A person could argue that I have been in a constant state of Culture Shock for the majority of the time I have been alive. I grew up in two different worlds (Minneapolis and White Earth Reservation), and maybe by happenstance or the cosmos -or whatever, I have been lucky to experience a variety of cultures due to friendships made over the years. As far as getting to other countries, I have been to Canada once for a few hours, and Mexico a few times, but nothing like spending three weeks on a whole other continent.
When I told people about this trip I was going on, they would ask me how I was feeling, excited? Nervous? Happy?...and so on, the answer was always nervous. Having minimal Spanish speaking abilities and missing the first week of my last semester were the top two things I was sweating over. Which was stupid, since I had the time of my life, three weeks of trucking around this little beautiful country.
Having a little time to process, I have found out that the biggest culture shock has not been in the country itself with all new geology and fauna, or the people of Quito and outlying communities, but with the group I was with, a pleasant mix of twenty-something University of Minnesota students, ranging majors, and ranging birthplaces of the Midwest. I picked up on things here and there, little comments that made my brain stop in whatever thought process it was on, to process these little strangenesses. It was most prominent in the talking circles held every few days, where we opened up about things that we experienced that day.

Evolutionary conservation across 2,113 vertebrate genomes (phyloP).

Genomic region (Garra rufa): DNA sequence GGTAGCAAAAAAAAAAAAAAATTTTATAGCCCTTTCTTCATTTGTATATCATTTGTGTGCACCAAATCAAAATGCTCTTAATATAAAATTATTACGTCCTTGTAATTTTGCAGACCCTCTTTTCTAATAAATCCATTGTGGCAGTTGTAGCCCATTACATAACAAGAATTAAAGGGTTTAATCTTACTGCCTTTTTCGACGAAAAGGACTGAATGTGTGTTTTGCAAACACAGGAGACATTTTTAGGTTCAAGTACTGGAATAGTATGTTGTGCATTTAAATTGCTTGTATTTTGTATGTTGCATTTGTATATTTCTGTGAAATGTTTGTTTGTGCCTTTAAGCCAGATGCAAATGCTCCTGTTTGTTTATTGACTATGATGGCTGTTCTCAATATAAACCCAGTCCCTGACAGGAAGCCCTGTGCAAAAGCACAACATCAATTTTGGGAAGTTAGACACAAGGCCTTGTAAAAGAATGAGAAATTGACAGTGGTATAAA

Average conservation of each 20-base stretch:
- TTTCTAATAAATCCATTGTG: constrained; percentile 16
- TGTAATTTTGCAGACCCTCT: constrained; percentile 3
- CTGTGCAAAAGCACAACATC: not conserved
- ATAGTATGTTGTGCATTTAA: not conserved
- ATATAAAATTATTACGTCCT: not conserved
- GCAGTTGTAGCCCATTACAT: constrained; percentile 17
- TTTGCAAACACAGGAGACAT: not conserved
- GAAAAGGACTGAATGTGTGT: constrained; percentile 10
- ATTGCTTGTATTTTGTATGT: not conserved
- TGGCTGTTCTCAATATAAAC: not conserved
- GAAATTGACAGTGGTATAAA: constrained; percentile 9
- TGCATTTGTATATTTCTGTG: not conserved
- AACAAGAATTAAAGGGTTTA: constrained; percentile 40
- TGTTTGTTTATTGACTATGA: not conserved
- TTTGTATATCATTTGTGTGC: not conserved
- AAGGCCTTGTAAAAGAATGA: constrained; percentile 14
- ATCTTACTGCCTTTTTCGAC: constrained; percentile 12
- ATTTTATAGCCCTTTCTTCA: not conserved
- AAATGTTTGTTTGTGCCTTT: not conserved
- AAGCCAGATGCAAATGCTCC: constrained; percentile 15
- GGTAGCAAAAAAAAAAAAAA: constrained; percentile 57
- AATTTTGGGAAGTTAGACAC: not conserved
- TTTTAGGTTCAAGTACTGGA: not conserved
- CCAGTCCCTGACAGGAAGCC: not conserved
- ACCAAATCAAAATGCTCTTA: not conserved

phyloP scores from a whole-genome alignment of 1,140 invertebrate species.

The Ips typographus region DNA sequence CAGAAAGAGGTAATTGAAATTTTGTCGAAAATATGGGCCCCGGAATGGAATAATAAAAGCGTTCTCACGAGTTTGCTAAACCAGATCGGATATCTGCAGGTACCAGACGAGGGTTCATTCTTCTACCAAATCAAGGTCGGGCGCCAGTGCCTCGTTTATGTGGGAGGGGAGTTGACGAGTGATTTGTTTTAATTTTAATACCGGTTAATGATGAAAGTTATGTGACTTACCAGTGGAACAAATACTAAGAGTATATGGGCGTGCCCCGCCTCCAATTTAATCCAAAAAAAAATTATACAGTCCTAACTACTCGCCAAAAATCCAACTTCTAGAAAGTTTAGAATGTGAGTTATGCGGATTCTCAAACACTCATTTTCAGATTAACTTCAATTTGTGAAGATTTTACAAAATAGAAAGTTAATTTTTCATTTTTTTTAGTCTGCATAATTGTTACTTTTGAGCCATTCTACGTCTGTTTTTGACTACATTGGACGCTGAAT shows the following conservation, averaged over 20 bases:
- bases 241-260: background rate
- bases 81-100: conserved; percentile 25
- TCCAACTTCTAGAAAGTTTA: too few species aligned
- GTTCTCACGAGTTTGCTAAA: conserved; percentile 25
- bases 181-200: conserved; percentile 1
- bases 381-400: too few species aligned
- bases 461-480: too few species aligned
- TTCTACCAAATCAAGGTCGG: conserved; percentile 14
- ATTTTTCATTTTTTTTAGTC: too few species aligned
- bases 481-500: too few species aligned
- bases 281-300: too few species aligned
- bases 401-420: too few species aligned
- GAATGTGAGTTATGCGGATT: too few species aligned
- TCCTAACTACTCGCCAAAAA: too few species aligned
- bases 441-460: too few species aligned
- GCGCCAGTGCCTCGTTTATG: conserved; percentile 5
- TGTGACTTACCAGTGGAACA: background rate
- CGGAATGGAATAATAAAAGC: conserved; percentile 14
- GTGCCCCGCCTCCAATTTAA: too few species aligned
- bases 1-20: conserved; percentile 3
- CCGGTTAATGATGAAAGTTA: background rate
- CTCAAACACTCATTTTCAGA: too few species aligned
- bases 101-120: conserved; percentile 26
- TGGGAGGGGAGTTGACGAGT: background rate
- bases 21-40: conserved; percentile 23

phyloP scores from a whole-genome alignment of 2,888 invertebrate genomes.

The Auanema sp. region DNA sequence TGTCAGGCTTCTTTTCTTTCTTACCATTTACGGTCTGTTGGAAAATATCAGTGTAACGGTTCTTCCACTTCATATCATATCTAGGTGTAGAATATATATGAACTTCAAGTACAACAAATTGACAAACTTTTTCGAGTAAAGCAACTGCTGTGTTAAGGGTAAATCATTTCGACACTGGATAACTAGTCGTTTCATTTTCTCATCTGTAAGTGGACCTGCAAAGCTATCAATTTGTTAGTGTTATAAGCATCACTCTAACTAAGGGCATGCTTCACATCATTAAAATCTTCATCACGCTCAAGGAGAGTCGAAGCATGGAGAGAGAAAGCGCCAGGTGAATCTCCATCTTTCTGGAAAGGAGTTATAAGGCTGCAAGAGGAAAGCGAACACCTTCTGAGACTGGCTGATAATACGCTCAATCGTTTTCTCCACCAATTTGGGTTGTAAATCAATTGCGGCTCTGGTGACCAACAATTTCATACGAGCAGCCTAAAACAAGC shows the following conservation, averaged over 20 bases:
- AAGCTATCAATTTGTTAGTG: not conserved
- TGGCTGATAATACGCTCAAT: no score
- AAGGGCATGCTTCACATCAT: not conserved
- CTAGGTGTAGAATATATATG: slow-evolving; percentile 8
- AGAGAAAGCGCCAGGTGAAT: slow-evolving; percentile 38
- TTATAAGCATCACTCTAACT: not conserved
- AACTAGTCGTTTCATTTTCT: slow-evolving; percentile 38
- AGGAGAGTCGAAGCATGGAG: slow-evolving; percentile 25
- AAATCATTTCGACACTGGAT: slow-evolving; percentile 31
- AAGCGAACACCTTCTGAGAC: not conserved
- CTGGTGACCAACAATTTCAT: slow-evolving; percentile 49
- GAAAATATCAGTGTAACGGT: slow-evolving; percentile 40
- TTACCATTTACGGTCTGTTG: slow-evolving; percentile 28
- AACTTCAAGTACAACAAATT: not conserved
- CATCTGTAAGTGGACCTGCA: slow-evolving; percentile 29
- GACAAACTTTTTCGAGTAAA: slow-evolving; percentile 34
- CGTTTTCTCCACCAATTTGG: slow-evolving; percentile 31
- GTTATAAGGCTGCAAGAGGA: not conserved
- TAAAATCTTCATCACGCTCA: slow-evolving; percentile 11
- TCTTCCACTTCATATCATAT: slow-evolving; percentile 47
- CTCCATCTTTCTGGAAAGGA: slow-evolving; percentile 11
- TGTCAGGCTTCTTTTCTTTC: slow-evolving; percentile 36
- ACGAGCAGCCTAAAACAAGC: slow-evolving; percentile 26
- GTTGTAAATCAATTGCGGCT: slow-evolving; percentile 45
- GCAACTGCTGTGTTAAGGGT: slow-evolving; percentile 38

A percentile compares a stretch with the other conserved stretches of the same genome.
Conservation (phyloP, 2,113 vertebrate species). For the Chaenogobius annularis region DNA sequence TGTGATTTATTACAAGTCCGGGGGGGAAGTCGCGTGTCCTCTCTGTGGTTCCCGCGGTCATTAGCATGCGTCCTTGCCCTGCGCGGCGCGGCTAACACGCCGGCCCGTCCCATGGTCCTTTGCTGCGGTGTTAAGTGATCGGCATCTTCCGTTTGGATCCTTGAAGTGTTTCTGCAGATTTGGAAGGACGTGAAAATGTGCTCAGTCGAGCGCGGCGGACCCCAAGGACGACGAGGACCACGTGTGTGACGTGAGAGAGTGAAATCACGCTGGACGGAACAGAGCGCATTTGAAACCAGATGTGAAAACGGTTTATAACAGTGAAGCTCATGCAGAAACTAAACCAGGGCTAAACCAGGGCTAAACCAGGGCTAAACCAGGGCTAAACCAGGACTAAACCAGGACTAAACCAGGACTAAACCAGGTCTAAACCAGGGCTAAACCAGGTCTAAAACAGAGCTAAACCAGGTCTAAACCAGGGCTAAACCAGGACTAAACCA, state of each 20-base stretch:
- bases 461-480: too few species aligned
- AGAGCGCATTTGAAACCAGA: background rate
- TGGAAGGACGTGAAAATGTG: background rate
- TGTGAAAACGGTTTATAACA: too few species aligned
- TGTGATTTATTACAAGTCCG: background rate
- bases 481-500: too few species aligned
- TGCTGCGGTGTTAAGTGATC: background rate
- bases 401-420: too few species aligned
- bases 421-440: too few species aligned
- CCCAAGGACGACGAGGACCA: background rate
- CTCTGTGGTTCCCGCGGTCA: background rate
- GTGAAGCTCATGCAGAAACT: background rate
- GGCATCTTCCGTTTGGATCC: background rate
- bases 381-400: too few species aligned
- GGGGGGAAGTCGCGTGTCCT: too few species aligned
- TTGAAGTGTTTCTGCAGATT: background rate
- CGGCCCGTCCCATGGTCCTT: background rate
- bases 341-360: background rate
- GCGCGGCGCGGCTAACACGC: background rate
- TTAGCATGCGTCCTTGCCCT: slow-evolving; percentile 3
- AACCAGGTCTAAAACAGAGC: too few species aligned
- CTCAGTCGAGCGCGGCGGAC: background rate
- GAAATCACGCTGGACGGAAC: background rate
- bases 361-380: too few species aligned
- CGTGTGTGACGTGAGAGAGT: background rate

I found myself surprised. Why didn't I factor in how my fellow adventures' worldviews would impact my trip? Why didn't I factor that into my nervousness? Being around a group of U of M students, away from my Tribal College classmates, and away from my little niche in Minneapolis was the biggest culture shock I experienced. Ideas and mannerisms that I grew up with and have taken for granted, were brand new to my brand new classmates. Philosophies and religious outlooks that I have debated over with friends and family members now held no credibility. Don't get the wrong impression here, my group was wonderful, bright, and ambitious. I have been taught that every person I meet in my life will know something I do not, and that every person is on his or her own journey. No matter where intersections happen, or how and when I meet new people, I should not judge them on how little or how much they know at that particular time. If it is only this one thing that I take away from my three-week course, I'm glad it is the knowledge that I can hold my tongue, and give people to time to grow on their own.